3 statistics about the 2008 election you’ll never see in the media

With the 2008 federal election behind us, many pundits (myself included) are being faced with reality that the election did not turn out as we projected.  Having under-estimated the projected level of support for the Conservatives and over-estimated the projected level of support for the NDP and Greens; and with the NDP only gaining about 1% in the popular vote and the Green vote utterly collapsing by more than 1/3 between the last polls and election day, it seems that many progressives have been made to feel sorry for themselves.

As such, the triumph of the Harper Conservatives over the ‘progressive’ forces in this country has been a common theme  explored ad nausium by the mainstream media.

This notion is both interesting and straightforward.  Indeed the only problem with this post-election theme is that it’s completely unsupported by the facts.

If anything, this election should be noted as being exemplary of exactly the opposite.

This election, if nothing else, was a stentorian vindication of the long-term trend witnessed in Canada since the 1974 general election AWAY from liberalism and conservatism and toward progressivism.

A while back, I pointed out the long-term trend in Canadian popular support away from the neo-liberal/neo-conservative, ultra-capitalist parties (of which, I took to include Liberals, the Conservatives, PCs, Alliance, Reform Party, Social Credit, Ralliement créditiste, Confederation of Regions, and other small third parties) and toward the more moderate and/or progressive capitalist parties (which I took to include the NDP, Bloc, Greens, Communist Party, CAP, CPC-ML and other small third parties).  I am pleased to say that not only has this trend continued, but that it has also continued in every region of the country without exception.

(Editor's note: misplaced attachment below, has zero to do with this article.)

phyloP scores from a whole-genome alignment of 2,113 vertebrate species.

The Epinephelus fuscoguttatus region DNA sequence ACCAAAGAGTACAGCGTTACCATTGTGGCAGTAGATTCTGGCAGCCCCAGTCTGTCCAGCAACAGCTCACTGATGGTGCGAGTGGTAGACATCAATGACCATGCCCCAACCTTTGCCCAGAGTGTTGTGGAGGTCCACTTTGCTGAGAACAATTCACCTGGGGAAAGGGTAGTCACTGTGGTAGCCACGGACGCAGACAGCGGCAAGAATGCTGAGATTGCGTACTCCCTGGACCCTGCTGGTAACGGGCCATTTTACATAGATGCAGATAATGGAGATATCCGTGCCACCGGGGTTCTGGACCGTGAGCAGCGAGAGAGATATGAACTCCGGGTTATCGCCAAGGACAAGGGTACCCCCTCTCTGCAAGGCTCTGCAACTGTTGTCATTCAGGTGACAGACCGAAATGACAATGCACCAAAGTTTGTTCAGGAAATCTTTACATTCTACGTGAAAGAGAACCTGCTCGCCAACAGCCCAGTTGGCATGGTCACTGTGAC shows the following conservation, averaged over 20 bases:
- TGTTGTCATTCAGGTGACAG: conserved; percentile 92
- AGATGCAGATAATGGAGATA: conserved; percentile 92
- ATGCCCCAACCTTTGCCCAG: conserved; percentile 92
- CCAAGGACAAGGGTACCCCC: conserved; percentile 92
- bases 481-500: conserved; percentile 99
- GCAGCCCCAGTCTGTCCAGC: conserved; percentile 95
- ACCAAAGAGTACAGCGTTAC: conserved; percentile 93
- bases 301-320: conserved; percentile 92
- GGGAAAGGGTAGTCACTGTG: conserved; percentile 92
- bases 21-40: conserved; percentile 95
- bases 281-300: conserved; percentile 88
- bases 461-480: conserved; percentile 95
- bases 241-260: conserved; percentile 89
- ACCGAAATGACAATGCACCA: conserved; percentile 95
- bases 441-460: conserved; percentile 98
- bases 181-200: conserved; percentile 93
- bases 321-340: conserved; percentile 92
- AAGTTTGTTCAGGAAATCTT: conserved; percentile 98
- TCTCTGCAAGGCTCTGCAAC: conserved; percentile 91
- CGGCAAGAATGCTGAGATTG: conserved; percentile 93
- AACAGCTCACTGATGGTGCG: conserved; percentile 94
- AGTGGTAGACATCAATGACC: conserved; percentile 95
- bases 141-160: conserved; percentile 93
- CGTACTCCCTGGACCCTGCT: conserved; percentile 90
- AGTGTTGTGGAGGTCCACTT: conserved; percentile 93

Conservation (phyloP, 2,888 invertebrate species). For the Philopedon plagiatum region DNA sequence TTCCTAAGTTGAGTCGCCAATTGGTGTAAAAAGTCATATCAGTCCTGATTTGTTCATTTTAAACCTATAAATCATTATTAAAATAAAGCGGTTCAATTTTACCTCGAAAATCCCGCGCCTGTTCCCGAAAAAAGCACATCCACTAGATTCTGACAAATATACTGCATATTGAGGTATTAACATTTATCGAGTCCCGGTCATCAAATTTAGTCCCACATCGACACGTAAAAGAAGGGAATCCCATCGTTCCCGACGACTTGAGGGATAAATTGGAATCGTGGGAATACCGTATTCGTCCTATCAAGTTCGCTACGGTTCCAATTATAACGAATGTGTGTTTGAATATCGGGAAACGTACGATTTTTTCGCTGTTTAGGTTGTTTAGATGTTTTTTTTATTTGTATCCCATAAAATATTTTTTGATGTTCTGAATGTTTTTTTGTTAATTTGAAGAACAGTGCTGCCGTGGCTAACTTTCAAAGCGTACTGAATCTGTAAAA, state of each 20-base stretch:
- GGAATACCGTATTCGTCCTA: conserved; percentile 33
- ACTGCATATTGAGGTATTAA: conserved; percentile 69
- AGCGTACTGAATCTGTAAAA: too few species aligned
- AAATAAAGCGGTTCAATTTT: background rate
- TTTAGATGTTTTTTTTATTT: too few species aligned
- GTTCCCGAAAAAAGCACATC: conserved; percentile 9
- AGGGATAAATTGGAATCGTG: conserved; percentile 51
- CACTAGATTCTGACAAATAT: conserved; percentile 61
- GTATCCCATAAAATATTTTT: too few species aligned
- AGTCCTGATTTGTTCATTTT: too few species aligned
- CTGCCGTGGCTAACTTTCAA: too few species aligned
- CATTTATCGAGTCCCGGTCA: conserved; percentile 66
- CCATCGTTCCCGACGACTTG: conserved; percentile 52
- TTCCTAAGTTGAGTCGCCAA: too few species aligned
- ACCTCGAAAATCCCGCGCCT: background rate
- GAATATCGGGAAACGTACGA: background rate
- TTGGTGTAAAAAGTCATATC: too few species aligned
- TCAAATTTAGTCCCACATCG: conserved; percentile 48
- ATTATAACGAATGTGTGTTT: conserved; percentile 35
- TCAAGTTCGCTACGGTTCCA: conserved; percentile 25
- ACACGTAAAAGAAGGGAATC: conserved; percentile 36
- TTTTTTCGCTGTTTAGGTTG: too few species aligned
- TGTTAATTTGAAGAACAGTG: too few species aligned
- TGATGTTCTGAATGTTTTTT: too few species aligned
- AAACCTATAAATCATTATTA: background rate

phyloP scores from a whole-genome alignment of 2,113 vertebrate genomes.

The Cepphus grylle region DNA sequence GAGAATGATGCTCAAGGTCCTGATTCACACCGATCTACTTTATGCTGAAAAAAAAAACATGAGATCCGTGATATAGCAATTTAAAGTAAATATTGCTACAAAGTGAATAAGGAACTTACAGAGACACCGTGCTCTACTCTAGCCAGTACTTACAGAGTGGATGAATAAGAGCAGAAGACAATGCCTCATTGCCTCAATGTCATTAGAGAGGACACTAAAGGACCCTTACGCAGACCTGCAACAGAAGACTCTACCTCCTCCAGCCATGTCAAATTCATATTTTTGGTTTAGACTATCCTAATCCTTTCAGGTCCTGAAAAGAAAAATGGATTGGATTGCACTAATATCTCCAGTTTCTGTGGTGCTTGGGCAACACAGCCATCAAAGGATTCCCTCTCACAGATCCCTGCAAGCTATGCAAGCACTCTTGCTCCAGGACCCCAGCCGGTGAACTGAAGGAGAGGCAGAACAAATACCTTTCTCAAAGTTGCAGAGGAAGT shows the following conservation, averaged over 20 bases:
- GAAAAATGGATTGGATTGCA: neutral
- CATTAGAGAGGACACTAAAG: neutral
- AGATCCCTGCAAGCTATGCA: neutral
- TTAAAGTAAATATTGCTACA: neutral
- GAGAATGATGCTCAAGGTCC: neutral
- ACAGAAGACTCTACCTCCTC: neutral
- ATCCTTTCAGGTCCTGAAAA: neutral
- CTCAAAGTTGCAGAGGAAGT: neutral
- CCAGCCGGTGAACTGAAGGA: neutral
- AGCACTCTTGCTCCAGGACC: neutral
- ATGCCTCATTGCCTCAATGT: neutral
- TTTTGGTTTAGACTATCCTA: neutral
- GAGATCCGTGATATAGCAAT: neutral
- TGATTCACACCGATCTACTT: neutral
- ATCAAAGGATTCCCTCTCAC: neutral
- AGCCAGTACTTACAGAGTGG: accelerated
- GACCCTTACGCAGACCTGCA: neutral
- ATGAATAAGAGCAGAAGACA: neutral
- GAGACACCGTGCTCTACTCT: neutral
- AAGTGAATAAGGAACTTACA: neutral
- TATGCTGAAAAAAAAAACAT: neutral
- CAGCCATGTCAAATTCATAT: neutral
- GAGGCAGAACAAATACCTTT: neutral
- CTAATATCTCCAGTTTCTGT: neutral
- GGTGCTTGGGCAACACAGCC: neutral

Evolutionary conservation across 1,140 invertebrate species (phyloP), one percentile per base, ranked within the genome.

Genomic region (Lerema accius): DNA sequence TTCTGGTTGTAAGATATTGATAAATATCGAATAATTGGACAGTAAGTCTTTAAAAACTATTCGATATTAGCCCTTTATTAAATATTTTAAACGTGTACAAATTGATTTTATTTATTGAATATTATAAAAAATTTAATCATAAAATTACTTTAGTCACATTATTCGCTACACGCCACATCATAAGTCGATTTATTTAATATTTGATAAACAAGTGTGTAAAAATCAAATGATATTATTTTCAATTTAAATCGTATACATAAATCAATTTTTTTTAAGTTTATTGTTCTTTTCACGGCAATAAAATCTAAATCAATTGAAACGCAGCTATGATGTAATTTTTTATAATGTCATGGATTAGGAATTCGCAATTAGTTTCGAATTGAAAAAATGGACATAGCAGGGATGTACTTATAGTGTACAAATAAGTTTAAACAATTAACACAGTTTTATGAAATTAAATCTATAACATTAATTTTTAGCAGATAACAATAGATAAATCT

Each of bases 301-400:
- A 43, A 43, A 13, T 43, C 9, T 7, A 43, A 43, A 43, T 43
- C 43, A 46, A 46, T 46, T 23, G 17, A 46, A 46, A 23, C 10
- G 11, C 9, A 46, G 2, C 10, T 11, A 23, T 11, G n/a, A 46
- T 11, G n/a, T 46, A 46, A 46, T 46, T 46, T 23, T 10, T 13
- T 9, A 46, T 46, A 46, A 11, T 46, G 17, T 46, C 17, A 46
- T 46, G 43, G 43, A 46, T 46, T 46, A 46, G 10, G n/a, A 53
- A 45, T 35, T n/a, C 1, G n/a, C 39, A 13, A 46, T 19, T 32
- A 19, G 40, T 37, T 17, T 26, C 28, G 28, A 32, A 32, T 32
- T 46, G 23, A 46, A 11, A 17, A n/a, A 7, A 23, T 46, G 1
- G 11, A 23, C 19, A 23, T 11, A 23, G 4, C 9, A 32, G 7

In 2008, in every region of Canada without exception — West, Ontario, Québec, Atlantic & North — the combined ultra-capitalist parties (Liberal and Conservative) decreased in popular support.  Meanwhile, in every region of Canada, the combined more moderate or progressive parties increased their popular level of support.

The public’s appetite for laissez faire capitalism and vicious cuts to social spending as instituted by the Conservatives of today and the Liberals of yesteryear is clearly declining.  The only question is, how much longer can these two warring factions of the capitalist class continue to operate as separate parties before they are forced to ‘unite the right’ once again amidst the rising tide of public opinion against their policies.

And that is something that the mainstream capitalist media or their conservative apologists just won’t let you contemplate.

5 Responses to “3 statistics about the 2008 election you’ll never see in the media”


  1. 1 RPJ 19 October, 2008 at 3:11 pm

    I agree that we are moving in that direction but I wonder why we are so far behind Europe in getting there. Is it because of our proximity to the uber-capitalist US? I’d be interested in hearing what you and others think accounts for our lack of progress (by comparison).

  2. 2 Ken Furber 20 October, 2008 at 4:19 pm